CubsMy point is that I think that social connections are what make sports cool. There’s also something fun about the spirit of competition and the suspension of more relevant concerns and problems, but those things can be said for board games and game shows, too. (For the record, I think that board games and game shows are also cool, especially board games. But that’s irrelevant here.) As you can probably guess by this opinion, I’m not a really huge sports fan. When I was little, I enjoyed basketball and absolutely loved to watch the Chicago Bulls on TV with my father, but that interest dissipated completely when most of my father’s favorite players retired. Now I don’t like basketball at all and haven’t watched it for years. In the fall of 2003, my slight affinity for the Chicago Cubs turned into a full-blown obsession, and like every other Cubs fan, I was elated when they won their postgame series against the Atlanta Braves, optimistic when they started their series against the Florida Marlins, and horrified by the incident that occurred in the eighth inning of game six. (I wouldn’t normally post links to Wikipedia, but it’s better to do it this way than to relive the terrible tragedy that took place on that fateful day.) When the Marlins won the series and the Cubs were done for the season, it was a devastating disappointment, and I have hated the Florida Marlins ever since then, even though it’s been a few years since I really paid a lot of attention to baseball. I still consider myself a Cubs fan and I intend to regain my interest in baseball at some point, but lately it just hasn’t been important to me. Its place in my life has been at least temporarily taken over by SEC football. I used to think that football was an incredibly boring game, and I still don’t understand it as well as I understand baseball, but I have become an Alabama fan. SEC football is a very big deal in Birmingham. Pretty much everyone cheers for either Alabama or Auburn, except a few individuals who cheer for other teams like Tennessee, Florida, or LSU. It’s extremely rare for someone to be disinterested, and the few people who really don’t care still have to hear all about it from everyone else they know. I could have become one of those people who are frustrated and highly annoyed by the cultural prominence of college football, but I found myself being actually interested in whether or not Alabama won. When Alabama won the championship in January 2010, I was very happy about it, and by the start of the following season, I was as interested and hopeful as many long-term football fans. For two years, Crimson Tide football was a very big deal to me. I wouldn’t necessarily say it was an extremely important part of my life as a whole, but it certainly was an extremely important part of my Saturdays, and Saturdays were things that I experienced every single week. I usually was able to watch the game online while doing homework. When Alabama won, as they nearly always did, it brightened my week. On the very few occasions when Alabama lost, it depressed me. When Alabama lost to LSU on one otherwise lovely October day in 2011, I vowed to hate LSU as long as I lived, and when Alabama beat LSU in the championship game three months later, I was delighted.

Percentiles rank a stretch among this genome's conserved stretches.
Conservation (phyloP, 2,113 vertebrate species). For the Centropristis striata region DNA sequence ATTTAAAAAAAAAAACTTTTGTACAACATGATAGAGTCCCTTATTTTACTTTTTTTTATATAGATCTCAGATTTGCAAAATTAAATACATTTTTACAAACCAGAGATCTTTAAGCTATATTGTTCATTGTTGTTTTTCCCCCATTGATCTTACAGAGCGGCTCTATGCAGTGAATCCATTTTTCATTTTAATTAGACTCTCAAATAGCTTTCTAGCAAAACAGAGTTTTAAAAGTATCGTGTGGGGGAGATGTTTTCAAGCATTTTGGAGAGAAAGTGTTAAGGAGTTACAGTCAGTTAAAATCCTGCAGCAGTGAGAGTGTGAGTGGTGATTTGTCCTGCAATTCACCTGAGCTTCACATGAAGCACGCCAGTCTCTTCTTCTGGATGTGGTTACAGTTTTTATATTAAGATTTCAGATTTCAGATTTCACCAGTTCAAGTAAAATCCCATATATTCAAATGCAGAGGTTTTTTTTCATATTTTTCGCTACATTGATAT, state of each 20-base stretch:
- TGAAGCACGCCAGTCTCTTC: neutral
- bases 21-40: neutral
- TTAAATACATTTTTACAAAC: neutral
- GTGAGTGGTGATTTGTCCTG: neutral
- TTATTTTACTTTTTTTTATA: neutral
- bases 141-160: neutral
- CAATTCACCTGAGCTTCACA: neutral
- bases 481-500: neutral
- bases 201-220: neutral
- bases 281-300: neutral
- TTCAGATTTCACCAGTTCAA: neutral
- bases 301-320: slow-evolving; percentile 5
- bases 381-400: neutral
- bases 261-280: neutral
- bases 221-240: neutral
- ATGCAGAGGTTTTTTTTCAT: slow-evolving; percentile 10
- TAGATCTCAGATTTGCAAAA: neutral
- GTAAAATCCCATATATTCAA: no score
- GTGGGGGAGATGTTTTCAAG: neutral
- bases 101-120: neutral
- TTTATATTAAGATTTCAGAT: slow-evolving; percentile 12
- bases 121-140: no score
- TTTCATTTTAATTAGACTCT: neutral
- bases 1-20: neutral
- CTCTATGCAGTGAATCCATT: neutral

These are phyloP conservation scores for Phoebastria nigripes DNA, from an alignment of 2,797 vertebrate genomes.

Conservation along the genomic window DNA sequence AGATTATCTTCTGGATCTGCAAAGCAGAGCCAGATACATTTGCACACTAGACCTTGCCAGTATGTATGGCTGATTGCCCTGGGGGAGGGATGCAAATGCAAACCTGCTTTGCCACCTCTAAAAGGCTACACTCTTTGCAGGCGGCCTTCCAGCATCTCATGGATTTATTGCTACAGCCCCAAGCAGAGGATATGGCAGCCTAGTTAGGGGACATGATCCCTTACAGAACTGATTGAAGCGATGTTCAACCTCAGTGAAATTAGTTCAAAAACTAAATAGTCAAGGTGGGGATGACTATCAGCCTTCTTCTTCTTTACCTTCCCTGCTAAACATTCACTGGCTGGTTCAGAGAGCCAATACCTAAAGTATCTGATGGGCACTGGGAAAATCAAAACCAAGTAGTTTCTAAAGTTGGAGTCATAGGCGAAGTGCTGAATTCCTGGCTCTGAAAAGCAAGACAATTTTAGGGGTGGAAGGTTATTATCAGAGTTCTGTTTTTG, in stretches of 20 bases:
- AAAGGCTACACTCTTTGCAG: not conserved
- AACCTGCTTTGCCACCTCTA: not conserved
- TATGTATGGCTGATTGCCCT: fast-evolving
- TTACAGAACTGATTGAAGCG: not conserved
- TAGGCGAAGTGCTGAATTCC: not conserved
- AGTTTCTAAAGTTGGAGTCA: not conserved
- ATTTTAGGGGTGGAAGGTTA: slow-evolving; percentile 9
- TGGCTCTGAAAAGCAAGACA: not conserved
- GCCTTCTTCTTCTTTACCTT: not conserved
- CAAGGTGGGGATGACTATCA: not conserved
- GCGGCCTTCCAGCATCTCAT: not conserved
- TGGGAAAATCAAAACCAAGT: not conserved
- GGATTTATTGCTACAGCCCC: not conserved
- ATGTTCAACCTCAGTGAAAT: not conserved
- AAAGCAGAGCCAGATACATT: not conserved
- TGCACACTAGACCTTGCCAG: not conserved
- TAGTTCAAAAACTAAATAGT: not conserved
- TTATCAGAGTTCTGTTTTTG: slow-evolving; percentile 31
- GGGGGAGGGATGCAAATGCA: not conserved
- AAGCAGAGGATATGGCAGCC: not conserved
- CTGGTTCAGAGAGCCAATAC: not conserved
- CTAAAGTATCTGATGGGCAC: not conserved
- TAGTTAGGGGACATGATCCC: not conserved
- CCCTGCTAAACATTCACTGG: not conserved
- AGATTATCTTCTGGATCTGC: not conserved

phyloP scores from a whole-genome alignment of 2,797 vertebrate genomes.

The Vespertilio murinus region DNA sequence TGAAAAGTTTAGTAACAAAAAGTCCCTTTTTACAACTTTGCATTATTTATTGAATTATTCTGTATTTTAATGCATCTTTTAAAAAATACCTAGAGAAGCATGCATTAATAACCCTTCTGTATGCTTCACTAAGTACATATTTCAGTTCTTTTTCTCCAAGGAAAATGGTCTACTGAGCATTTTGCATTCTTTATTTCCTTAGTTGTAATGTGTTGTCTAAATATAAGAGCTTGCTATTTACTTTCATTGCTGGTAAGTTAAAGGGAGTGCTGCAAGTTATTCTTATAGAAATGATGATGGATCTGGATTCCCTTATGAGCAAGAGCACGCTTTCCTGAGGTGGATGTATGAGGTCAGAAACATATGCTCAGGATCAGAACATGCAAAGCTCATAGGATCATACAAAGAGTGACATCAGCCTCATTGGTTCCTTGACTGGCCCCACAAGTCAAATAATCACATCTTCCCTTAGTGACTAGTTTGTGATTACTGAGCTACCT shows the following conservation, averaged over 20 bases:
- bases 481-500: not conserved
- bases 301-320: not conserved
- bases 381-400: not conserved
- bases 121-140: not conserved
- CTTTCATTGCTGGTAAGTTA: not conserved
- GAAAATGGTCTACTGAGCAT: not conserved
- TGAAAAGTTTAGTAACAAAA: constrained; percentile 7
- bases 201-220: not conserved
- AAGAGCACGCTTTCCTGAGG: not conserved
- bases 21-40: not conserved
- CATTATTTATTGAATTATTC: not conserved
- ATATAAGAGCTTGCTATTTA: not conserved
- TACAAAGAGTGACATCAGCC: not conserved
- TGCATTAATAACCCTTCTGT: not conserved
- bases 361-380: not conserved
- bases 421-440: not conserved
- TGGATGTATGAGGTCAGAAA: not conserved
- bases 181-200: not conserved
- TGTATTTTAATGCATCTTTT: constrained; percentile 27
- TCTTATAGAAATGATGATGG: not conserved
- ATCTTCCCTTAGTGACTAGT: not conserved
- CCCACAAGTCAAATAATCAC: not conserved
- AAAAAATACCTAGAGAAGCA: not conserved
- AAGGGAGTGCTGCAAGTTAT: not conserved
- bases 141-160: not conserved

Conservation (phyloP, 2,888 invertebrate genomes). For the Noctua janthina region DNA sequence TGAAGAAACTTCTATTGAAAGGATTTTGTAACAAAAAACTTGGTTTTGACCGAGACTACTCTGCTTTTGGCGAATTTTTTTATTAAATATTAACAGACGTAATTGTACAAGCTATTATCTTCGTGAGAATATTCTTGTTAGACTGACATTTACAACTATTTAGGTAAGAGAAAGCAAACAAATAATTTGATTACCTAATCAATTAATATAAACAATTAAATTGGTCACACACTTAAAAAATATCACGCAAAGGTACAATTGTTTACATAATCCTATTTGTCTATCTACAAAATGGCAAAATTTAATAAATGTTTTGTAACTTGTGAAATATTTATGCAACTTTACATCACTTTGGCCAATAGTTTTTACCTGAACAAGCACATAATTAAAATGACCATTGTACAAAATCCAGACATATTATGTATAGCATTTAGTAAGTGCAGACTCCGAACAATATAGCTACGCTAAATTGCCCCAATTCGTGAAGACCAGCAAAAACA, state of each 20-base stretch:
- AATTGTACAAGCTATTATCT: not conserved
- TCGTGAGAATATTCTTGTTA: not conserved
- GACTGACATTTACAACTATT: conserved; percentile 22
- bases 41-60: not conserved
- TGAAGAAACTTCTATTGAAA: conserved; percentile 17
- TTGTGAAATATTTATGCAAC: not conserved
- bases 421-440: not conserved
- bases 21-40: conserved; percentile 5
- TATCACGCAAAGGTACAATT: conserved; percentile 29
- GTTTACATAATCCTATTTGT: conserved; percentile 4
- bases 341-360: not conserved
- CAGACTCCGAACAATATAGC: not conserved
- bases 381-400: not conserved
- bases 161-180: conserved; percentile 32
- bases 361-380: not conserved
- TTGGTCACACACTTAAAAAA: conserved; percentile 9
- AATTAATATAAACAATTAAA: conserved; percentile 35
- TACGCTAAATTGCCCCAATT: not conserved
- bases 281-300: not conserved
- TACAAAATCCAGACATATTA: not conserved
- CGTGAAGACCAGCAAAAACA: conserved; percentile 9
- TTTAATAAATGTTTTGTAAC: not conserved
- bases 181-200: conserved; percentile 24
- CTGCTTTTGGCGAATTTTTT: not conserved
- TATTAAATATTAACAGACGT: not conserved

For the last year, though, sports in general and football in particular haven’t really mattered to me.  Spring semester was so incredibly busy that it didn’t even occur to me to pay any attention to baseball, and in the fall, I always had ballet on Saturday and barely saw any football at all. I’ve had enough things to do and to think about that I haven’t really invested any emotional interest in sports for a while now, but today I’m going to temporarily change my mind about that. Today is the championship game, and I’m pretty sure Alabama is going to win. It’s going to be awesome. Roll tide, y’all!